Sutherland Springs, TX – Two conspiracy theorists were arrested at the scene of the First Baptist Church massacre on Monday, after they repeatedly harassed the pastor and community with claims that the Nov. 5, 2017 murders of 26 people were nothing but a hoax.
They are being charged with making terrorist threats, Wilson County Sheriff’s Office (WCSO) officials said.
First Baptist Church pastor Frank Pomeroy said that he was sitting in his car outside of the church when he witnessed Ussery and Mann as they approached the building.
Pomeroy said that Mann began writing “The truth shall set you free” on a sign intended for supporters to leave messages, while Ussery began yelling at him and recording the scene with a camera strapped to his chest, The Dallas Morning News reported.
Ussery, whose website has attempted to prove that numerous mass casualty events were staged by actors, began demanding that Pomeroy provide proof that his 14-year-old daughter, Annabelle, had ever existed.
Annabelle was one of the victims slaughtered by 26-year-old Devin Kelley during the brutal church massacre.
“He said, ‘Your daughter never even existed. Show me her birth certificate. Show me anything to say she was here,’” Pomeroy told the San Antonio Express-News. “I just told him there was enough evidence already visible, so if he chooses not to see that, how would I know he would believe anything else?”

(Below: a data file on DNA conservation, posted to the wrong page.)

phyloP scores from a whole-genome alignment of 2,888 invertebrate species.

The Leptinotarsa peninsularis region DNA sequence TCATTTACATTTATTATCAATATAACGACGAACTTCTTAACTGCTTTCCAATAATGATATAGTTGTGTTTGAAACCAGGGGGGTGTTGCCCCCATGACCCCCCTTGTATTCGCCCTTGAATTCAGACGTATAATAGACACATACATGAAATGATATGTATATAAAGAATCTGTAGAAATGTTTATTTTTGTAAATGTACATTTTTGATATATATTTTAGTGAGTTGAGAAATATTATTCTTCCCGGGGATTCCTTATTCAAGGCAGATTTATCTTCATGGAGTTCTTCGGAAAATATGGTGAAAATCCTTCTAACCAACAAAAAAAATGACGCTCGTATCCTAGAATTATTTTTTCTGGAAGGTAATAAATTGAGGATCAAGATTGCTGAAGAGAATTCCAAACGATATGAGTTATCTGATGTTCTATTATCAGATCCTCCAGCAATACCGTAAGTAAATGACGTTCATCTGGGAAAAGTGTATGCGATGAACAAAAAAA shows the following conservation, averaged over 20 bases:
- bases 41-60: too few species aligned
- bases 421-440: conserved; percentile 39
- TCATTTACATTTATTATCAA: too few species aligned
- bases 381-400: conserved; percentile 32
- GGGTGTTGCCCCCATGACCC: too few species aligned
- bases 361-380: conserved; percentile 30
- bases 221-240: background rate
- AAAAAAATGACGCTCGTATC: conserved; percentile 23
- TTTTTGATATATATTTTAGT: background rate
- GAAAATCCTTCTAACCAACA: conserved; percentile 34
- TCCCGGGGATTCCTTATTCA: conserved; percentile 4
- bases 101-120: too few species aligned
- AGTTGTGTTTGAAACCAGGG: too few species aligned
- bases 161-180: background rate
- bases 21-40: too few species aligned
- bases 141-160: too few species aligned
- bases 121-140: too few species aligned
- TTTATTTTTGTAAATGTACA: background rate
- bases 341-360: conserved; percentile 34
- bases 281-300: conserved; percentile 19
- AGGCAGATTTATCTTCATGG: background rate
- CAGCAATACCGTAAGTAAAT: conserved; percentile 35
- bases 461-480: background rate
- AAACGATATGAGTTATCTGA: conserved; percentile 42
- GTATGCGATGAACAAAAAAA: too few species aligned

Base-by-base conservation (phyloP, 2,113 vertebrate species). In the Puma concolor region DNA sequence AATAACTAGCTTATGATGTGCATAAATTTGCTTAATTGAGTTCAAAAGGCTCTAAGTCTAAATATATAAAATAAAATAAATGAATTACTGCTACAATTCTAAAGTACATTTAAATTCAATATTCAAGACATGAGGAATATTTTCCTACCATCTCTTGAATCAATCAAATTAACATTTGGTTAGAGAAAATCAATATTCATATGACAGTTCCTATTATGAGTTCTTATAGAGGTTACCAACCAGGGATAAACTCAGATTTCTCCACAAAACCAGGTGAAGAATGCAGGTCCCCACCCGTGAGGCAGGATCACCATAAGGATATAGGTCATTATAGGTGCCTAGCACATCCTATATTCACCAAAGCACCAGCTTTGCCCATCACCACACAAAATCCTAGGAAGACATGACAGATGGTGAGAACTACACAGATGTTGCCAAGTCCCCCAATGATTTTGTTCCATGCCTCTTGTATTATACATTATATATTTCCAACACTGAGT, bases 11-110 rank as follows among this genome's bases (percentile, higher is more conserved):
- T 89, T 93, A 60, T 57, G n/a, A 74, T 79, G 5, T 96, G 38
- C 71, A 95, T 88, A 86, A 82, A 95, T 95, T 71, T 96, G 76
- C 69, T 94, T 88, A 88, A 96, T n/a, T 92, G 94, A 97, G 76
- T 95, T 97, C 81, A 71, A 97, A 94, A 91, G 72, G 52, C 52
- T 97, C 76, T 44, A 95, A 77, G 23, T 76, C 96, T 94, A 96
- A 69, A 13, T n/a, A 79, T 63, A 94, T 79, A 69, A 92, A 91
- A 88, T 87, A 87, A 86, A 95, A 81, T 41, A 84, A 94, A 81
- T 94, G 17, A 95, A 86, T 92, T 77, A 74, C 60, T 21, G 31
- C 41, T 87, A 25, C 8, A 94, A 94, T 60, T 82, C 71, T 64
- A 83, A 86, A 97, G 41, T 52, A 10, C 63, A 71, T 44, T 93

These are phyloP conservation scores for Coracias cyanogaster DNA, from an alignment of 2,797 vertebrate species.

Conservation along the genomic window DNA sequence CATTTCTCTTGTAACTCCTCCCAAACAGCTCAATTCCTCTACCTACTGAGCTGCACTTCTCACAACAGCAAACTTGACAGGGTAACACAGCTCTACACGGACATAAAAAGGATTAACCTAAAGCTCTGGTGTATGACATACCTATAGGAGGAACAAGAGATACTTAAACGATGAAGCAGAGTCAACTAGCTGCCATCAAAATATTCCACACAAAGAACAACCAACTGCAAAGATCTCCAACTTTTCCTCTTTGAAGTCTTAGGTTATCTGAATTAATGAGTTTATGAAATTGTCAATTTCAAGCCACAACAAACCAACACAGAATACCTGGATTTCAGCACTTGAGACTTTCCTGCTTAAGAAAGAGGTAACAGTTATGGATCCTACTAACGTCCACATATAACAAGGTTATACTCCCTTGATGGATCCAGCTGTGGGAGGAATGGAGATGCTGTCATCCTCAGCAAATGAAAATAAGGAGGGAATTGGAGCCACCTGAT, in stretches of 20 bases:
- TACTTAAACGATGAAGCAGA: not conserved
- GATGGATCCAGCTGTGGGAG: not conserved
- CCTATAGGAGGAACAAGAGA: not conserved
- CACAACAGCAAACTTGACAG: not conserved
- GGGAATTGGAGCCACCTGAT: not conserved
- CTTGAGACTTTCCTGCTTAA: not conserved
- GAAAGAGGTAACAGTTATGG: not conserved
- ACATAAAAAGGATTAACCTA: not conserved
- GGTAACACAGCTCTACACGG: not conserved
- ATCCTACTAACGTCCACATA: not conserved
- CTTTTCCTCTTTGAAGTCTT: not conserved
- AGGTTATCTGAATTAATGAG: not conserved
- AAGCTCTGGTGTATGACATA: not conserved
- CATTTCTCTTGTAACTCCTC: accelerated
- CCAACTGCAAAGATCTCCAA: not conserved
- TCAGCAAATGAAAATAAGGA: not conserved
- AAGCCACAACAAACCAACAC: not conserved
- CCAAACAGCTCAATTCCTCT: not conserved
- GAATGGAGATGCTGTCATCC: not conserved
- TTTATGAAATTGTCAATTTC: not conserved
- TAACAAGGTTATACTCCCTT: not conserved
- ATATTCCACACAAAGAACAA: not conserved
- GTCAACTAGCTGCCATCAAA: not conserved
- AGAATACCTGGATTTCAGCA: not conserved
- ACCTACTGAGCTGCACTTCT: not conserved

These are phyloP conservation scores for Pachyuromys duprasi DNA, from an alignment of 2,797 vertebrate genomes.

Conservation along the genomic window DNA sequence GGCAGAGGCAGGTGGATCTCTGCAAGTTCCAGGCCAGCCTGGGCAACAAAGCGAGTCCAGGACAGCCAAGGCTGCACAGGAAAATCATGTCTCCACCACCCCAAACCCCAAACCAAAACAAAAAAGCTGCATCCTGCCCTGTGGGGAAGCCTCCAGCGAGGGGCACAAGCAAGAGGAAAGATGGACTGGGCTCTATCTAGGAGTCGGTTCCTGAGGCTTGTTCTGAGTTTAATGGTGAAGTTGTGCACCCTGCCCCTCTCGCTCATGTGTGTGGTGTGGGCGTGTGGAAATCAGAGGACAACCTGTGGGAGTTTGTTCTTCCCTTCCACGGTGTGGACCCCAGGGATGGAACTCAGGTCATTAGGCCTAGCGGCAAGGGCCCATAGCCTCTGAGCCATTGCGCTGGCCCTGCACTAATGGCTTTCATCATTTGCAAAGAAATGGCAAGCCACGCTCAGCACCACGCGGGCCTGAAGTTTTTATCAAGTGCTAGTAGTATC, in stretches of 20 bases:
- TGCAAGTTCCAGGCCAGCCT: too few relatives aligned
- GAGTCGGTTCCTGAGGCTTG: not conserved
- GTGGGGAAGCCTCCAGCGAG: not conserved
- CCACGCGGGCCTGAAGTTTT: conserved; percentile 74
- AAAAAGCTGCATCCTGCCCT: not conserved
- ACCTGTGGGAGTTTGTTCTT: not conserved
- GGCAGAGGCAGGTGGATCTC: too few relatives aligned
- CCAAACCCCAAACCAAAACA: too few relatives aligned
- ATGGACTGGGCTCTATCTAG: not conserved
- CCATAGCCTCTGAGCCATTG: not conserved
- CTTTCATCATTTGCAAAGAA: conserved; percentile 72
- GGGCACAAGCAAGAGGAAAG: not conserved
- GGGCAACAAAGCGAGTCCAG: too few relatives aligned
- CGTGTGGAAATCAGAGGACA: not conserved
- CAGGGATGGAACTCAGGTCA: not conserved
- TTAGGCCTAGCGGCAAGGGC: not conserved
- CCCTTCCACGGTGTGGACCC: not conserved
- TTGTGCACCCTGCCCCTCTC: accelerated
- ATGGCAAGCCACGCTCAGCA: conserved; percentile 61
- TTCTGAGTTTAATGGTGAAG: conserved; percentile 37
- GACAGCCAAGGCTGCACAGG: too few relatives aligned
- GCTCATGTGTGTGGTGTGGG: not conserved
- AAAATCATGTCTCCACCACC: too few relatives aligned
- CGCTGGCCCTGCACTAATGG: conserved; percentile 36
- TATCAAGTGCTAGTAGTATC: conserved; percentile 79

The pastor said that Ussery “continually yelled and screamed and hollered and told me he was gonna hang me from a tree, and pee on me while I’m hanging.”
“He kept trying to bait us to do something dumb,” Pomeroy said.
Rod Green, a member of the congregation, alerted the police.
On his website, Ussery listed 33 tragic mass casualty incidents that he claimed were Department of Homeland Security and United Nations drills “using crisis actors that were sold to the public as real.”
The Sutherland Springs church shooting was the third incident on Ussery’s list.
“Before talking to him today, I thought he was trying to play some angle,” Pomeroy told the San Antonio Express-News. “But I think he’s truly demented. I think he truly believes his own rhetoric. I can’t explain it.”
“We’ve already had to deal with one person that lived in an alternate reality,” he said, referring to the gunman who fatally shot 26 church members. “If it takes something happening before you get rid of these guys, then I’m just glad that this ‘something happening’ happened and nobody got hurt.”
“Now let’s just pray it’s done,” the pastor said.